What began as a tongue-in-cheek fake trailer for 2007's Grindhouse double feature of Planet Terror by Robert Rodriguez and Death Proof by Quentin Tarantino has blown up into an over-the-top action-movie franchise.
Machete Kills, the sequel to the 2010 first entry, has ex-convict, perennial bad guy, bartender and slow-moving desert reptile Danny Trejo again in the lead. He's a former Mexican "federale" who was betrayed and left for dead. Now working as an assassin for hire, he's tasked by the president of the United States (Charlie Sheen, credited under his real name Carlos Estévez) to battle baddies across Mexico and take down an eccentric billionaire arms dealer (Mel Gibson) who plans to launch a weapon into space.
Aside from cult icon Trejo, the cast boasts Lady Gaga, Desperado star Antonio Banderas, Damian Bichir, Walton Goggins, Spy Kids' Alexa Vega, William Sadler, Amber Heard, Vanessa Hudgens, Chilean stuntman Marko Zaror and Modern Family vixen Sofia Vergara, sporting a machine-gun-equipped bra as Desdemona. Returnees from the first entry include Michelle Rodriguez, Jessica Alba and Tom Savini.
Critical reception isn't as strong as the first film, but if you're a fan of Rodriguez, Trejo and trashy, ultra-violent B-movies, then you'll probably want to see this. It's at SF Cinemas only. Rated 15+
Vikingdom – Vikings? In Malaysia? Yes. Vikings. In Malaysia. A showcase for the increasingly competitive Malaysian film industry – look out Thailand – the CGI-laden Vikingdom is aimed at the fantasy-film fans who might have liked 300 or Game of Thrones. Dominic Purcell stars as a Norse king leading the human forces against the hammer-wielding red-headed god Thor, played here by none other than seven-foot-tall bad-ass Conan Stevens, who was actually in Games of Thrones as "Ser Gregor, the Mountain". Critical reception is mixed, with praise for the special effects. In 3D. Rated 15+
Escape Plan – Having had a blast making The Expendables together, '80s action heroes Sylvester Stallone and Arnold Schwarzenegger have teamed up again for this prison-break drama. Stallone is the world's top incarceration expert. He specializes in breaking out of prisons. He's given one last job – to escape from "The Tomb", a top-secret, high-tech, maximum security facility. But once inside, he finds he's been betrayed and has no way out. So he's forced into an alliance with the prison's top dog (Schwarzenegger). Journeyman Swedish helmer Mikael Håfström (1408, Shanghai) directs. Vincent D'Onofrio, Amy Ryan, Vinnie Jones and Curtis "50 Cent" Jackson also star, along with Jim Caviezel as the warden. Critical reception, so far, is mixed. Rated 15+
Coffee Please (แก้วนี้หัวใจสั่น, Kaew Nee Hua Jai San) – Romance is brewing in the coffee plantations of northern Thailand where a young coffee aficionado (Akrapan Namat) meets Jane (Wanikar Pudchang), a lady architect who can’t tell the difference between a coffeemaker and a barista. Jenwai Thongdeenok and Pakasit Patarateeranon direct. Rated 15+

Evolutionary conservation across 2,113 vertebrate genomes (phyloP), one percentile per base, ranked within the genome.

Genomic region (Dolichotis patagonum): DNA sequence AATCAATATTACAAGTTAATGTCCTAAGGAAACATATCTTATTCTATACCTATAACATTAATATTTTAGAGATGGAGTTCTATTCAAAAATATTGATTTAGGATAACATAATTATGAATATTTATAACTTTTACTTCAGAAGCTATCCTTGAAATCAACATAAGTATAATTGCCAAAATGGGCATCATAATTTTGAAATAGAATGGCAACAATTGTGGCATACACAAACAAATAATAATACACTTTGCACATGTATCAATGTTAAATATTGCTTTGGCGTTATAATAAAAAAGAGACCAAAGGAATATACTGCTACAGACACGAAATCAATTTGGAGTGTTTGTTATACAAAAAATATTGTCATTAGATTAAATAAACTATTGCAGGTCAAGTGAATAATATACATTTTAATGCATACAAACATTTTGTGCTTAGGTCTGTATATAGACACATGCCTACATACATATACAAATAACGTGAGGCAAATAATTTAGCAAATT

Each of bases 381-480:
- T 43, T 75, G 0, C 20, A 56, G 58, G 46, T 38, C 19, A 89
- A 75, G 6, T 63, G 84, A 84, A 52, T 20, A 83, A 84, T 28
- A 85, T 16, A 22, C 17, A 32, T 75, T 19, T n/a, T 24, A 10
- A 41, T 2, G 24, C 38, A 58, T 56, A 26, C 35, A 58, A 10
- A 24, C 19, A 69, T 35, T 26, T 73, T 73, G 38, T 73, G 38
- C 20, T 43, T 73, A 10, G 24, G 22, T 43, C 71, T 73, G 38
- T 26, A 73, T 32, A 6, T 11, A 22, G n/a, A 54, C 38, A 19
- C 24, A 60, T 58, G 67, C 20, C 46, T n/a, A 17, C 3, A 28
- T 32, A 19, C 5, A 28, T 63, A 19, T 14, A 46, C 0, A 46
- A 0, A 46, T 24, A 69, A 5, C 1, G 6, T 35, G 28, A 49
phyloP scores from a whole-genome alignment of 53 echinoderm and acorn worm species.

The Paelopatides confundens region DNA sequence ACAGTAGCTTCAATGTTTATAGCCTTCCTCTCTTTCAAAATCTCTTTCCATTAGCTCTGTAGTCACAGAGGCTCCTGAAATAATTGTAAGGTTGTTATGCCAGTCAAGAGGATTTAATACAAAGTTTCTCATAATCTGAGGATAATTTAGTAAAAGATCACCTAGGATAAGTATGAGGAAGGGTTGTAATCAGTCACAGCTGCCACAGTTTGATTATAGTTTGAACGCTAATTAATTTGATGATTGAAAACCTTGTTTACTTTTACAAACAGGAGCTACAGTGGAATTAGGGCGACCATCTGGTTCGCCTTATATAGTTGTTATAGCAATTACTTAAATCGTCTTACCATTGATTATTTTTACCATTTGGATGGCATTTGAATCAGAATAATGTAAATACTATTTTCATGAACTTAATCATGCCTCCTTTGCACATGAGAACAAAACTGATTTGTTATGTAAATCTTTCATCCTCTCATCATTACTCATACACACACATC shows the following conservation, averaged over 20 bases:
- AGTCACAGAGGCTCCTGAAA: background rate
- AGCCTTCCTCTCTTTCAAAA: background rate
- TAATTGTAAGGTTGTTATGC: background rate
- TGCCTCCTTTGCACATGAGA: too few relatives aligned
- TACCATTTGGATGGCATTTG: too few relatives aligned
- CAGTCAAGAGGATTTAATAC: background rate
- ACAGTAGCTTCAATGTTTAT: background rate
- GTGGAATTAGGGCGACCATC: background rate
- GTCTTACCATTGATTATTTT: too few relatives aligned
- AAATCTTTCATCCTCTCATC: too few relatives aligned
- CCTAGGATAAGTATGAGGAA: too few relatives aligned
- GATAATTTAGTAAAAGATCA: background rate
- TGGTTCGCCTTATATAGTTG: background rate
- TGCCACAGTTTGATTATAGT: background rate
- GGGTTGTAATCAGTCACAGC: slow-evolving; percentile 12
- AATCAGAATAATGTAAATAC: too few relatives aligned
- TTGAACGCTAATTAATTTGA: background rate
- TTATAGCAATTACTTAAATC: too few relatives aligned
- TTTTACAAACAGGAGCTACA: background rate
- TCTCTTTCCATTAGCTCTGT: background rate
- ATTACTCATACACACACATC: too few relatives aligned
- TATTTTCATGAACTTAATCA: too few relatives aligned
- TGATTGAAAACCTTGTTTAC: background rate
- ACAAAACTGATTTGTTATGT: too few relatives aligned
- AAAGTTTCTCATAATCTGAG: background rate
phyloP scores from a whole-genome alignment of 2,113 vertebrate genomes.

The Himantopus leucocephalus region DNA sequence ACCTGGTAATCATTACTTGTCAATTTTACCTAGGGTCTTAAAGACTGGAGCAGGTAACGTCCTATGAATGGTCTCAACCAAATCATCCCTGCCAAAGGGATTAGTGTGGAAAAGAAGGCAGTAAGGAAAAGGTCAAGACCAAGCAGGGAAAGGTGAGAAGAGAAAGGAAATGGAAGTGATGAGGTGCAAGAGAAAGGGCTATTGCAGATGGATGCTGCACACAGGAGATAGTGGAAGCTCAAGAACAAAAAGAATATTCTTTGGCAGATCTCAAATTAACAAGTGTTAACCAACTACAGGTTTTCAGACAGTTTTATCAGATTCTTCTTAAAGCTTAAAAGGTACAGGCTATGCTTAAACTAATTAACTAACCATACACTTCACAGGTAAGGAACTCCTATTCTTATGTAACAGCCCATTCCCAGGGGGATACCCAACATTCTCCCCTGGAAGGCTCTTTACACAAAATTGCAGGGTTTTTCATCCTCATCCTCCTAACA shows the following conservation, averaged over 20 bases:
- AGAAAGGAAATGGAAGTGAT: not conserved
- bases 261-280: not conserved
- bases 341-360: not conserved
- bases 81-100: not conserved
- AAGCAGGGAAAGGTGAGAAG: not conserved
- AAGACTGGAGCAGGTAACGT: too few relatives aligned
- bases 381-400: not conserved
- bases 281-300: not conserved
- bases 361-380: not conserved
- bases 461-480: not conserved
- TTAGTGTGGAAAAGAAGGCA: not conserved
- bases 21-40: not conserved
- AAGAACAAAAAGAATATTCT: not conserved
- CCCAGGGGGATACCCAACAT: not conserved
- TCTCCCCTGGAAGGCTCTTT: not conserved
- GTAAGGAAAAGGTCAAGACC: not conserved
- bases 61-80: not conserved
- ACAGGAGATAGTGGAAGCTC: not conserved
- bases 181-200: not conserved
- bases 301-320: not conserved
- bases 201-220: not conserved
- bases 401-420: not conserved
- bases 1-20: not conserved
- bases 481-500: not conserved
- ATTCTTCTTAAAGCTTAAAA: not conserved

Is Am Are: A Reason to Live For – Three directors, among them celebrity Pasaweepit Sornakarapa, are behind this three-segment collection of morality tales. The stories cover a fan club member who writes about her favorite superstar who committed suicide 10 years earlier, a teacher trying to boost his self-esteem and advance his career by having sex with a mute prostitute, and an unemployed guy whose life changes when he bumps into an old man while getting off the bus. This is screening at the Lido in Siam Square, with Q-and-A sessions after some screenings. See Facebook for details. Rated 15+.
Code Name: Jackal – A female assassin (Song Ji-hyo) is hired to kill a pop singer (Kim Jae-joong). Trouble is, she makes her attempt at a hotel in full view of the police who are on the hunt for another killer, the notorious Jackal. In Korean with English and Thai subtitles at SF World Cinema at Central World. There is one show daily from today until October 22. For details, see FacebookCCC.KoreanMovies.
Doraemon the Movie: Nobita's Secret Gadget Museum – A catburglar steals Doraemon's magic bell, and as a result, the blue robot kitty starts acting more and more like a real cat. So his friends Nobita, Shizuka, Suneo and Gian go to the factory where all of Doraemon's gadgets are made. Thai-dubbed only. Rated G
Boss – Akshay Kumar stars in this comedy as criminal kingpin who was disowned in his youth by his schoolteacher father. With his younger brother in conflict with a corrupt cop, the father's only hope is to turn to his estranged older boy and ask for help. Mithun Chakraborty, Shiv Pandit, Aditi Rao Hydari and Ronit Roy also star. It's at Major Cineplex Sukhumvit, Pattaya and Rama III.